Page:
Director/Screenplay – Bill Bennett, Producers – Bill Bennett & Jennifer Bennett, Photography – Malcolm McCulloch, Production Design – Andrew Plumer. Production Company – Bill Bennett Productions
Frances O’Connor (Nicole ‘Nick’ Davies), Matt Day (Al Fletcher), Chris Haywood (Hummer), Andrew S. Gilbert (Crean), Barry Langrishe (Zipper Doyle), Max Cullen (Stan), Barry Otto (Adler Jones), John Clarke (Possum Harry)
Nicole ‘Nick’ Davies meets a businessman in a bar and returns with him to his hotel room for sex. In actuality, this is a set-up that she and her boyfriend Al Fletcher have conducted where they have spiked the man’s drink so that they can rob him while he is unconscious. Things go wrong when they discover that they have given the man too much of the drug and he is dead. In his briefcase, they discover a videotape that shows top rugby player Zipper Doyle having sex with an underage boy. Nick leaves a message on Doyle’s answerphone, calling him a sick bastard and saying they have the tape. They head into the Outback, pursued by Doyle and two police detectives investigating the dead body. As they flee from place to place, someone starts murdering the people they encounter and Al begins to wonder if the real killer might not be Nick.
This Australian thriller is a borderline genre entry. There are times near the beginning when Bill Bennett’s direction seems to be trying a little too much to be a trendy, nihilistic road movie – Kiss or Kill sort of plays like a less outré and less out-there version of the then-recent The Doom Generation (1995).
However, it is not long before the script hits in and absorbs one in its twists and turns. It is here that Bill Bennett holds one glued to the film. The array of elements – the couple on the run from a theft and blackmail plot gone wrong, the pursuing cops, the pursuing blackmailee and a mysterious psychopathic killer somewhere in the midst – are tautly wound around one another with considerable skill. One’s attention is kept through deliberate ambiguity – does Nick kill while she sleepwalks or perhaps deliberately because of her disturbed past? Or did Al do the killings to cover up his thievery? Is the lawyer that comes to bail them out sent by Al’s father or by Zipper? Who did the right hand and left hand killings? The end of the film leaves several threads hanging – who, for instance, did the other-handed killing of the couple at the nuclear test site? Some of this is deliberate – there is a twist in the ending that wilfully withholds explanations from the audience with haunting effect.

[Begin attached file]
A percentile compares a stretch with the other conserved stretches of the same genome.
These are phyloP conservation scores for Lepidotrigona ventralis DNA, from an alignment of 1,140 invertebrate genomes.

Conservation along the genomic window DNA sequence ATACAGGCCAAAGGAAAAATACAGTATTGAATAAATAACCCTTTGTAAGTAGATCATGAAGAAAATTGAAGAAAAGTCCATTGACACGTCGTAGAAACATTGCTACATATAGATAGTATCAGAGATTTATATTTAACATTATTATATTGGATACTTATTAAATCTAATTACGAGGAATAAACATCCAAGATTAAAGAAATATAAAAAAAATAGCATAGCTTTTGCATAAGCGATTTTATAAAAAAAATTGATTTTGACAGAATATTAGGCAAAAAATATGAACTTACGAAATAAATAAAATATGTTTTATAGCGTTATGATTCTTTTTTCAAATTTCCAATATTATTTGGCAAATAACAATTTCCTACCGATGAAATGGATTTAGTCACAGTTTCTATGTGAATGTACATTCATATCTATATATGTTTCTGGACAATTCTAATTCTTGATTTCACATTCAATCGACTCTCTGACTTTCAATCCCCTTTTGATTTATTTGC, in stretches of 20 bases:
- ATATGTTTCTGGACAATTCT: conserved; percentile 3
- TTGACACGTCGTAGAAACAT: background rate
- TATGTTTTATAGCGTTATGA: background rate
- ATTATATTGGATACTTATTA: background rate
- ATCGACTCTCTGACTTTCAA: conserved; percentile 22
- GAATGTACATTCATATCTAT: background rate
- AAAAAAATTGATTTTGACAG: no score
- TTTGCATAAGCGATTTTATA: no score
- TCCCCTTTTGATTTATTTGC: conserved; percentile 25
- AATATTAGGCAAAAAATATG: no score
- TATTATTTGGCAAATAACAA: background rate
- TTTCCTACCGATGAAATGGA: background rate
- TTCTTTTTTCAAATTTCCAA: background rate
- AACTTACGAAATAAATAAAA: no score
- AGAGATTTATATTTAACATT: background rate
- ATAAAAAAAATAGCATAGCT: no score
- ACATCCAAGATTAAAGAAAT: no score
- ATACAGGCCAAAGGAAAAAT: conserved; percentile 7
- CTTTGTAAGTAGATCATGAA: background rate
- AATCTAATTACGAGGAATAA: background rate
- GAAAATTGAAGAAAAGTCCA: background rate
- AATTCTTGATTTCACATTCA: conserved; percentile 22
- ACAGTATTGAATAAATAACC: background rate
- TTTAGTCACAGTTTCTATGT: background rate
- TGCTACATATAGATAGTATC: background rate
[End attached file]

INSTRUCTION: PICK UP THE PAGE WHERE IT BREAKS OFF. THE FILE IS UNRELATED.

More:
Also notable about Kiss or Kill is its laidback sense of humour, something that can be described as peculiarly Antipodean – a typical characterisation is Max Cullen’s eccentric motelier, or the farmer who hides the key to the lock on his wire gate in the middle of nowhere underneath a nearby stone. The banter between pursuing detectives Chris Haywood and Andrew S. Gilbert is highly amusing. There is a marvellous scene where Gilbert enquires as to why Chris Haywood does not eat bacon and Haywood answers it is because he is Jewish and then casually litters the subsequent conversation before an increasingly astonished Gilbert with reference to his parents being Mossad agents, about his wife and his handicapped children, before picking the bacon up and eating it.
Australian director Bill Bennett has made a number of other films, including the road movie comedy Spider and Rose (1994), the World War II romantic drama In a Savage Land (1999) and the comedy The Nugget (2002), as well as a couple of ventures to Hollywood – the Sandra Bullock romantic comedy Two If By Sea (1996), probably his best known film, and the lesser-seen sexual thriller Tempted (2001). He made a return to genre material with Uninhabited (2010) about a haunted island.